Heart rate vs. power chart

8 June, 2013 by David Johnstone

Power output and heart rate have a complicated relationship. When you ride hard, your heart rate goes up. When you get tired, you find it harder to produce the same amount of power, and when you’re tired enough, you find it hard to raise your heart rate. And, all else being equal, the fitter you are, the more power you can produce at the same heart rate. Looking at power and heart rate data together can reveal more than either alone.

There is a concept in exercise science called physical working capacity (PWC), which refers to the amount of power that is produced at a specific heart rate. PWC130, PWC150 and PWC170 are the the power produced when the heart rate is raised to 130BPM, 150BPM and 170BPM. Ideally, these numbers are worked out by doing a specific test, but it’s also possible to work some things out by looking at power and heart rate from a normal ride.

Cycling Analytics now has a new chart that shows how heart rate and power are related. It is found on the pages for all rides that have power and heart rate data, and it looks something like:

Your first impression might be “that’s a big, colourful, messy set of lines and dots”, but it does mean something. What you’re looking at is a plot of the entire ride, where the x-axis is power and the y-axis is heart rate (in Excel, it would be called an X Y scatter plot). It’s actually just one line — the line colour changes every hour — and there are dots every minute.

Therefore, in the top right of this chart, the aqua/light blue line starts going up from 280W at 150BPM (this is the climb up to Kinglake), before a slight reduction of power that doesn’t affect heart rate (five minutes later, at 164BPM and 330W). A couple of minutes later, the line then becomes dark blue (it’s the two hour mark of the ride) and sees an increase of power and heartrate (bringing power up to 350W at nearly 170BPM in four minutes), followed by another reduction in power (to 320W over three minutes). Then there’s the top of the climb and a quick reduction down to about 135BPM and 50W in about five minutes, before they both start going up again and the line disappears into the colourful mess. (It’s typical for the chart to look like this for the minutes after intense efforts, where the heart rate is a lot higher than normal for the given power output.)

If you followed that, you understand the raw data that it’s showing.

Now to step back and look at the bigger picture: notice how the entire line falls in a fairly narrow band that goes up the bottom left to the top right of the diagram? That’s because when power goes up, so does the heart rate, and when power goes down, so does the heart rate. The straight yellow line is the line of best fit for the linear relationship between heart rate and power. From this line, PWC150 and PWC170 are calculated, which in this case, are 244W and 366W. The r2 value for the line is also calculated (this indicates the statistical quality of the relationship, and higher is better). These three numbers are shown in the chart legend; here’s the chart with the legend visible:

(The light grey box at the bottom of the legend can be clicked on to show or hide the legend.)

Three things can be changed here (for the numbers, click on the red bits, change them and hit enter to use the new value, or escape to cancel):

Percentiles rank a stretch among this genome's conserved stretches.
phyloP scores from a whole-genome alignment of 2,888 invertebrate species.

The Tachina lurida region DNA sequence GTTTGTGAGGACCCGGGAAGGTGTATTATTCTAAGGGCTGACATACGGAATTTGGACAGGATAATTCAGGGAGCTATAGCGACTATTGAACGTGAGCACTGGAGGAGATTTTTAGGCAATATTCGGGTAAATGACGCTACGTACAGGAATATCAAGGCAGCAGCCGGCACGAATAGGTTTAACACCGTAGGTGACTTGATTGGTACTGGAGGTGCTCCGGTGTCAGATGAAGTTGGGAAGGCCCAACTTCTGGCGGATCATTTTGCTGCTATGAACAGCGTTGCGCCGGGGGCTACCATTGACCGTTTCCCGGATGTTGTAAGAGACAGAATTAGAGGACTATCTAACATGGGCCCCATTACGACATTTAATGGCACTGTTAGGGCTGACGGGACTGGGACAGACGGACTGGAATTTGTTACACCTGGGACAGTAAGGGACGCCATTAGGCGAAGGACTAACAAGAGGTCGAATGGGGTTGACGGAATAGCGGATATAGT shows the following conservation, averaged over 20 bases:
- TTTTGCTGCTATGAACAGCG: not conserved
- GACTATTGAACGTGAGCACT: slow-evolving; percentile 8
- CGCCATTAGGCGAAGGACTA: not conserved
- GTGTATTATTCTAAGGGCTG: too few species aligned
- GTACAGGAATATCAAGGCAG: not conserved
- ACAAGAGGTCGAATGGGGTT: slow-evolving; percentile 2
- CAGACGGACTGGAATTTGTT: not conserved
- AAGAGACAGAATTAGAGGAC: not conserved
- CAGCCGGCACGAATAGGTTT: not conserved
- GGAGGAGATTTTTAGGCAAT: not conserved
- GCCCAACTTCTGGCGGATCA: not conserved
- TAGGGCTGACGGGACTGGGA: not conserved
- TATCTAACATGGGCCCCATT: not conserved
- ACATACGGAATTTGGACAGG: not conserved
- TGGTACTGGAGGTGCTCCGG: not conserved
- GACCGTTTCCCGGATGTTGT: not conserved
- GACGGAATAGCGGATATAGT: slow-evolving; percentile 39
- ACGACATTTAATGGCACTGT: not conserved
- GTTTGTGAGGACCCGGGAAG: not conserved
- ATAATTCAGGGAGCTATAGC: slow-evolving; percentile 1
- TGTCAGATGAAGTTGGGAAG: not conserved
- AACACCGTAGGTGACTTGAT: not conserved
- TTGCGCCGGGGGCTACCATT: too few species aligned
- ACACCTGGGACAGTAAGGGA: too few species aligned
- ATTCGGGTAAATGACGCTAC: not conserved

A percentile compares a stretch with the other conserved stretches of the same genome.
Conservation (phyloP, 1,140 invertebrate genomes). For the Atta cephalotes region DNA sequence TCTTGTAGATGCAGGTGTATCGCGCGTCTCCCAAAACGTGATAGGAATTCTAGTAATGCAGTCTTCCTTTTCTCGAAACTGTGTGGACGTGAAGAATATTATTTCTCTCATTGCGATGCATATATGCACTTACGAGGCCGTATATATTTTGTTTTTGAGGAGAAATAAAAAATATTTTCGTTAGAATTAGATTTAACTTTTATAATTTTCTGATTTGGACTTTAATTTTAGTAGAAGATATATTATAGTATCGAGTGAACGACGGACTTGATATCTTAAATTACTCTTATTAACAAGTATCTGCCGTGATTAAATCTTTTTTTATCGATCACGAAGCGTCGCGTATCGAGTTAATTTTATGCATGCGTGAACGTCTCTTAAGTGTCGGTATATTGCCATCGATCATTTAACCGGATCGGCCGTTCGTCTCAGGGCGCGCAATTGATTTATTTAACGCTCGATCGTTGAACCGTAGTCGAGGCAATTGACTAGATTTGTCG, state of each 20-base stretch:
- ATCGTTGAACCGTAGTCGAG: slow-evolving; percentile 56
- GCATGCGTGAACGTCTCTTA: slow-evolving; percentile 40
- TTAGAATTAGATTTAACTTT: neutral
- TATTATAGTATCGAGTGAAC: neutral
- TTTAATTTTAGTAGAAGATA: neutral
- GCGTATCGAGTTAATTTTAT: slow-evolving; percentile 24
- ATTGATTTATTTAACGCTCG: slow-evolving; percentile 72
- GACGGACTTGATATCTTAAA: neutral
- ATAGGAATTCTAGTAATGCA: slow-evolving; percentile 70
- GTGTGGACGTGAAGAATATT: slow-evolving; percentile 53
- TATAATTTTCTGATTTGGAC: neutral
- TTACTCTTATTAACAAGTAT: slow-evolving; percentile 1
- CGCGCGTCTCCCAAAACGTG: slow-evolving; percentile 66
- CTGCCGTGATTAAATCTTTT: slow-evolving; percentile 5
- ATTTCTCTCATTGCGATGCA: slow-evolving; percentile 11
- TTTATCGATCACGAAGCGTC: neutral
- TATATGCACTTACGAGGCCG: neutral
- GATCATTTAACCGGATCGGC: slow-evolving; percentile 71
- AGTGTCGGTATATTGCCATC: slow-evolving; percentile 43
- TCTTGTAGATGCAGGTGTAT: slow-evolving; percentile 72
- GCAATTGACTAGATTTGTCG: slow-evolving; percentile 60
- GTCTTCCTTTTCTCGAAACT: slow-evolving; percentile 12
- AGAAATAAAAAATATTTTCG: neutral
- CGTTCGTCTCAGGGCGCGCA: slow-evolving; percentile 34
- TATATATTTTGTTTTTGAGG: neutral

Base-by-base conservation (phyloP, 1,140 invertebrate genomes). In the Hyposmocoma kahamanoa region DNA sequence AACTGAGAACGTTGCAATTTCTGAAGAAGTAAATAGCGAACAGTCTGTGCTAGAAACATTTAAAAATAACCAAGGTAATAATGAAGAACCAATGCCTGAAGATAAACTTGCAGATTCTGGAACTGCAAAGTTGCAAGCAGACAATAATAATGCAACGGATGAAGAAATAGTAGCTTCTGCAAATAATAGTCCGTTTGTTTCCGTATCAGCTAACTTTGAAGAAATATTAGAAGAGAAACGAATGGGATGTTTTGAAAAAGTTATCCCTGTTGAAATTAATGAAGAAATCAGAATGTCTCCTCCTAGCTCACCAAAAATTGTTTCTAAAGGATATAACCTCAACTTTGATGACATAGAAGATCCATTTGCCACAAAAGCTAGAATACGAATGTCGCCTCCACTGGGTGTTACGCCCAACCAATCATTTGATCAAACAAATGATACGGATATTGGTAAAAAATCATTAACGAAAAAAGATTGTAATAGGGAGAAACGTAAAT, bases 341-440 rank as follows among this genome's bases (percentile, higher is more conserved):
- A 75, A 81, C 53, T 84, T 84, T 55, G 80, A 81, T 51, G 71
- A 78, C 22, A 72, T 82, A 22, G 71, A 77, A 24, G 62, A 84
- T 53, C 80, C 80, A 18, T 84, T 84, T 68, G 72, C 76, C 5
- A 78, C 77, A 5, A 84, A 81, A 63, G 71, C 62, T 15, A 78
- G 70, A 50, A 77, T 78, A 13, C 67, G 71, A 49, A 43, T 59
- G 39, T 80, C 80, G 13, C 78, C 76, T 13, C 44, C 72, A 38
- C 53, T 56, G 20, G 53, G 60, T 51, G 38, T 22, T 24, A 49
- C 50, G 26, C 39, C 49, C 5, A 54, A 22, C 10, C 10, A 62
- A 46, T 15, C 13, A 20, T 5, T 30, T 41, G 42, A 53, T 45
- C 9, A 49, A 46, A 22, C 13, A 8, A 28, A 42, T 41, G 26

• Smooth — Power has a habit of jumping all over the place (and heart rate moves around a bit too), so it’s helpful to use a rolling average to make this chart work better. Setting this to a time means that each value shown on the chart is the average power and heart rate of the given time period. By default, it’s 4:00, which means each point is the average of the previous four minutes.
  • Shift HR — Heart rate doesn’t instantly increase the moment more power is produced, so this chart works better when heart rate is shifted so that power and “the heart rate that resulted from that power” match better.
  • Split — By default, the ride is broken into hour long segments that are coloured different and can be charted independently. If you want, the ride can be broken into half hour segments.

Like on other charts, the series’ names in the legend can be clicked on to hide and show data, so the data for any or all hours can be hidden if desired. On the subject of time, the time in this chart doesn’t quite match the actual ride time, because smoothing the data causes the first four minutes (if smoothing is for four minutes) to be rolled up into the first second, and long gaps are removed.

The one other thing on this chart is the little chart at the bottom right of the chart. This appears when the ride is over an hour and a half long, and it shows the PWC150 and PWC170 for each hour of the ride, because it can be interesting to see how these change over the course of a ride. When the mouse is hovering over this, the PWC150, PWC170 and r2 values are shown in the information box. These values are only calculated when the part of the ride is longer than thirty minutes long, so the final “hour” may not be included (which is why this chart only appears when the ride is over an hour and a half long).

Finally, note that this chart isn’t perfect. One problem is that, in the process of trying to find a linear relationship between power and heart rate, it doesn’t properly take into account the way significant efforts affect heart rate for some time after the effort. Smoothing helps a bit with this, but going back to the example above, notice how after the climb, the heart rate is considerably higher than what it should be according to the linear relationship that’s being shown, and it remains high for about quarter of an hour.

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